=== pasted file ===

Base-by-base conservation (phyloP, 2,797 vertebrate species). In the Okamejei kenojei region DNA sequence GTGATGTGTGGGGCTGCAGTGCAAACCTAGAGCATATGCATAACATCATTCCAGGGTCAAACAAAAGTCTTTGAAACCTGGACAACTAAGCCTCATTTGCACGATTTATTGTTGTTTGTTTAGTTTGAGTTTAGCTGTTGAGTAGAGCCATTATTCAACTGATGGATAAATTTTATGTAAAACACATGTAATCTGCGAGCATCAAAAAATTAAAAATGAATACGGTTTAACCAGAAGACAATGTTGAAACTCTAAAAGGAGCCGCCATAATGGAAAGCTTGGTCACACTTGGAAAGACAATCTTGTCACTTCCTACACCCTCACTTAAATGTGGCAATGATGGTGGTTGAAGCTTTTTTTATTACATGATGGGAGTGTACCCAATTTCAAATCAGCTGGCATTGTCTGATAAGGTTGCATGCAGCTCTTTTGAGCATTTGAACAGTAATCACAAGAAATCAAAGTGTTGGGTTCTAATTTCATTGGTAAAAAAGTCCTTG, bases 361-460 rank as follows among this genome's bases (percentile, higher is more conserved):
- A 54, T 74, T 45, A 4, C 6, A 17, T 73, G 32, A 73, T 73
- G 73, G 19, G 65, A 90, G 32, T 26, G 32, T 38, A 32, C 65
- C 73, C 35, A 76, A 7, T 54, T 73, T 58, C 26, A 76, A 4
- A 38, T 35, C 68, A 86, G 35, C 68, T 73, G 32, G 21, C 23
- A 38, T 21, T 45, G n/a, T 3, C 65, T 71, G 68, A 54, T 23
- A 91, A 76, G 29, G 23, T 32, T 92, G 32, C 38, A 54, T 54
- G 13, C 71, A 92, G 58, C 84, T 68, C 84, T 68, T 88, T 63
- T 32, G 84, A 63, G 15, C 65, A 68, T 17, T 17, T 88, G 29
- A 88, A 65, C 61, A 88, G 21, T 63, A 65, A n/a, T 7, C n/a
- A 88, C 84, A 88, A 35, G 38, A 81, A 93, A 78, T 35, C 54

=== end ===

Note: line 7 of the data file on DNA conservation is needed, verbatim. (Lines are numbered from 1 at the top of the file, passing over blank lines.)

- A 91, A 76, G 29, G 23, T 32, T 92, G 32, C 38, A 54, T 54